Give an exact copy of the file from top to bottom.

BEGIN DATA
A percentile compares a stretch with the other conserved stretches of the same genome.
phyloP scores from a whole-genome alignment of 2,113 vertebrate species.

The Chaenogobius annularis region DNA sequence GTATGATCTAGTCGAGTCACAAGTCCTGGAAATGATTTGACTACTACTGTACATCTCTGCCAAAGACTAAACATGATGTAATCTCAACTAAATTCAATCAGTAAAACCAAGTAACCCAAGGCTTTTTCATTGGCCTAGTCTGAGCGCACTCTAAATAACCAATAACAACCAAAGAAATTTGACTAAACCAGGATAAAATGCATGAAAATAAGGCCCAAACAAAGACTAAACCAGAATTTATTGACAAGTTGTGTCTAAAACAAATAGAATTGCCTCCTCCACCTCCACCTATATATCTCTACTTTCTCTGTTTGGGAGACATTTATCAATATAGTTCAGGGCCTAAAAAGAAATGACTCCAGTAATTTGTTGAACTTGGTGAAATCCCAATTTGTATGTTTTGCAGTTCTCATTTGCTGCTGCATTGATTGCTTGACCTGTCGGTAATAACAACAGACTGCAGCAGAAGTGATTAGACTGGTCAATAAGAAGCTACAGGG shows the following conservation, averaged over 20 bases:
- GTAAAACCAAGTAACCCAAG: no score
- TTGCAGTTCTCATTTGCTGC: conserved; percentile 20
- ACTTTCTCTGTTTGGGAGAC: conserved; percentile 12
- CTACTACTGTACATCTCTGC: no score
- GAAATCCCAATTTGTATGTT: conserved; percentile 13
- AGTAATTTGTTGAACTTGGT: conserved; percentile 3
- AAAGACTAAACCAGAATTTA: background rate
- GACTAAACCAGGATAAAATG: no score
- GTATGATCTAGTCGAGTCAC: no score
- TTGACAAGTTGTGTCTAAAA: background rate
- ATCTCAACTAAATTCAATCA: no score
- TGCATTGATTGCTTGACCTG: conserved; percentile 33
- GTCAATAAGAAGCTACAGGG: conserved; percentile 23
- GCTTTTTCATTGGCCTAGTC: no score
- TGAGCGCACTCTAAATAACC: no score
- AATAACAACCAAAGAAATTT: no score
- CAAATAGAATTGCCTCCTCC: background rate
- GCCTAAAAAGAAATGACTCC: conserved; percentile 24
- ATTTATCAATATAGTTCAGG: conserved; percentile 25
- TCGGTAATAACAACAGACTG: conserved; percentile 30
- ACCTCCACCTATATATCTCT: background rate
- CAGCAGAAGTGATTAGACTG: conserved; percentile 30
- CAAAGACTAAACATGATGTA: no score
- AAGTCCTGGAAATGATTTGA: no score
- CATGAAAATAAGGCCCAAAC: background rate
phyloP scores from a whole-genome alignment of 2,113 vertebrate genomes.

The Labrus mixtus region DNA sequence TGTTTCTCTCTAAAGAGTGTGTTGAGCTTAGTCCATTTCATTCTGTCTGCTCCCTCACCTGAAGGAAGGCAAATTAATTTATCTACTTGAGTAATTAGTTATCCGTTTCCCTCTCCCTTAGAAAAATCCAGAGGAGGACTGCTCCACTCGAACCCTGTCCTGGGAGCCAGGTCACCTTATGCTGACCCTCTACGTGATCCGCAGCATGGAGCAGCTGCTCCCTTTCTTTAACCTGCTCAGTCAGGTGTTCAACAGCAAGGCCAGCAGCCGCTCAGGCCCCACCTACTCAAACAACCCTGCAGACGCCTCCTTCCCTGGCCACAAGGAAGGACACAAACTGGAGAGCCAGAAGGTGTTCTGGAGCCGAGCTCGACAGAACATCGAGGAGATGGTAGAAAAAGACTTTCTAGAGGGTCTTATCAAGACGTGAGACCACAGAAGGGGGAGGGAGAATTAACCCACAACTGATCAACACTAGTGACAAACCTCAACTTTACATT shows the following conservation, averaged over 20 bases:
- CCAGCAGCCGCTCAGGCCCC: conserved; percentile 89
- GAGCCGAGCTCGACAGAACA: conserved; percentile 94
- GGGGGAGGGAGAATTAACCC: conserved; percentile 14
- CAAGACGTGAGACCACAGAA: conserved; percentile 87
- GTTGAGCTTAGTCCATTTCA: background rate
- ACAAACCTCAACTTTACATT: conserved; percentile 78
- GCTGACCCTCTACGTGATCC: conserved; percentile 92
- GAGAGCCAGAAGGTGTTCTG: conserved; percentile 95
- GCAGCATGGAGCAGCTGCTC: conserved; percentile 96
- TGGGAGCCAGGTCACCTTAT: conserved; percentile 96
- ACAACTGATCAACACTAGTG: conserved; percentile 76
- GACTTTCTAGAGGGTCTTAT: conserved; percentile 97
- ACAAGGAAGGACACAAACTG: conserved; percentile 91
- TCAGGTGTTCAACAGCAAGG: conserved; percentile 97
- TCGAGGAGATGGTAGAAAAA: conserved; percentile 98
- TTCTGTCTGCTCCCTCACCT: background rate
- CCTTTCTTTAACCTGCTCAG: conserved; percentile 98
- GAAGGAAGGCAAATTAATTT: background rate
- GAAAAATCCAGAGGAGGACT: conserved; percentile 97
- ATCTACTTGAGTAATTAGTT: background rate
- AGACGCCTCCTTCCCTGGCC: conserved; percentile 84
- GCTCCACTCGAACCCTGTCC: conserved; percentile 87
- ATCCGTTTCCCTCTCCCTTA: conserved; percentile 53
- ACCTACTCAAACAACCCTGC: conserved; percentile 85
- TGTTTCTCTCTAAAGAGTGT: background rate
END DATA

A percentile compares a stretch with the other conserved stretches of the same genome.
phyloP scores from a whole-genome alignment of 2,113 vertebrate species.

The Chaenogobius annularis region DNA sequence GTATGATCTAGTCGAGTCACAAGTCCTGGAAATGATTTGACTACTACTGTACATCTCTGCCAAAGACTAAACATGATGTAATCTCAACTAAATTCAATCAGTAAAACCAAGTAACCCAAGGCTTTTTCATTGGCCTAGTCTGAGCGCACTCTAAATAACCAATAACAACCAAAGAAATTTGACTAAACCAGGATAAAATGCATGAAAATAAGGCCCAAACAAAGACTAAACCAGAATTTATTGACAAGTTGTGTCTAAAACAAATAGAATTGCCTCCTCCACCTCCACCTATATATCTCTACTTTCTCTGTTTGGGAGACATTTATCAATATAGTTCAGGGCCTAAAAAGAAATGACTCCAGTAATTTGTTGAACTTGGTGAAATCCCAATTTGTATGTTTTGCAGTTCTCATTTGCTGCTGCATTGATTGCTTGACCTGTCGGTAATAACAACAGACTGCAGCAGAAGTGATTAGACTGGTCAATAAGAAGCTACAGGG shows the following conservation, averaged over 20 bases:
- GTAAAACCAAGTAACCCAAG: no score
- TTGCAGTTCTCATTTGCTGC: conserved; percentile 20
- ACTTTCTCTGTTTGGGAGAC: conserved; percentile 12
- CTACTACTGTACATCTCTGC: no score
- GAAATCCCAATTTGTATGTT: conserved; percentile 13
- AGTAATTTGTTGAACTTGGT: conserved; percentile 3
- AAAGACTAAACCAGAATTTA: background rate
- GACTAAACCAGGATAAAATG: no score
- GTATGATCTAGTCGAGTCAC: no score
- TTGACAAGTTGTGTCTAAAA: background rate
- ATCTCAACTAAATTCAATCA: no score
- TGCATTGATTGCTTGACCTG: conserved; percentile 33
- GTCAATAAGAAGCTACAGGG: conserved; percentile 23
- GCTTTTTCATTGGCCTAGTC: no score
- TGAGCGCACTCTAAATAACC: no score
- AATAACAACCAAAGAAATTT: no score
- CAAATAGAATTGCCTCCTCC: background rate
- GCCTAAAAAGAAATGACTCC: conserved; percentile 24
- ATTTATCAATATAGTTCAGG: conserved; percentile 25
- TCGGTAATAACAACAGACTG: conserved; percentile 30
- ACCTCCACCTATATATCTCT: background rate
- CAGCAGAAGTGATTAGACTG: conserved; percentile 30
- CAAAGACTAAACATGATGTA: no score
- AAGTCCTGGAAATGATTTGA: no score
- CATGAAAATAAGGCCCAAAC: background rate
phyloP scores from a whole-genome alignment of 2,113 vertebrate genomes.

The Labrus mixtus region DNA sequence TGTTTCTCTCTAAAGAGTGTGTTGAGCTTAGTCCATTTCATTCTGTCTGCTCCCTCACCTGAAGGAAGGCAAATTAATTTATCTACTTGAGTAATTAGTTATCCGTTTCCCTCTCCCTTAGAAAAATCCAGAGGAGGACTGCTCCACTCGAACCCTGTCCTGGGAGCCAGGTCACCTTATGCTGACCCTCTACGTGATCCGCAGCATGGAGCAGCTGCTCCCTTTCTTTAACCTGCTCAGTCAGGTGTTCAACAGCAAGGCCAGCAGCCGCTCAGGCCCCACCTACTCAAACAACCCTGCAGACGCCTCCTTCCCTGGCCACAAGGAAGGACACAAACTGGAGAGCCAGAAGGTGTTCTGGAGCCGAGCTCGACAGAACATCGAGGAGATGGTAGAAAAAGACTTTCTAGAGGGTCTTATCAAGACGTGAGACCACAGAAGGGGGAGGGAGAATTAACCCACAACTGATCAACACTAGTGACAAACCTCAACTTTACATT shows the following conservation, averaged over 20 bases:
- CCAGCAGCCGCTCAGGCCCC: conserved; percentile 89
- GAGCCGAGCTCGACAGAACA: conserved; percentile 94
- GGGGGAGGGAGAATTAACCC: conserved; percentile 14
- CAAGACGTGAGACCACAGAA: conserved; percentile 87
- GTTGAGCTTAGTCCATTTCA: background rate
- ACAAACCTCAACTTTACATT: conserved; percentile 78
- GCTGACCCTCTACGTGATCC: conserved; percentile 92
- GAGAGCCAGAAGGTGTTCTG: conserved; percentile 95
- GCAGCATGGAGCAGCTGCTC: conserved; percentile 96
- TGGGAGCCAGGTCACCTTAT: conserved; percentile 96
- ACAACTGATCAACACTAGTG: conserved; percentile 76
- GACTTTCTAGAGGGTCTTAT: conserved; percentile 97
- ACAAGGAAGGACACAAACTG: conserved; percentile 91
- TCAGGTGTTCAACAGCAAGG: conserved; percentile 97
- TCGAGGAGATGGTAGAAAAA: conserved; percentile 98
- TTCTGTCTGCTCCCTCACCT: background rate
- CCTTTCTTTAACCTGCTCAG: conserved; percentile 98
- GAAGGAAGGCAAATTAATTT: background rate
- GAAAAATCCAGAGGAGGACT: conserved; percentile 97
- ATCTACTTGAGTAATTAGTT: background rate
- AGACGCCTCCTTCCCTGGCC: conserved; percentile 84
- GCTCCACTCGAACCCTGTCC: conserved; percentile 87
- ATCCGTTTCCCTCTCCCTTA: conserved; percentile 53
- ACCTACTCAAACAACCCTGC: conserved; percentile 85
- TGTTTCTCTCTAAAGAGTGT: background rate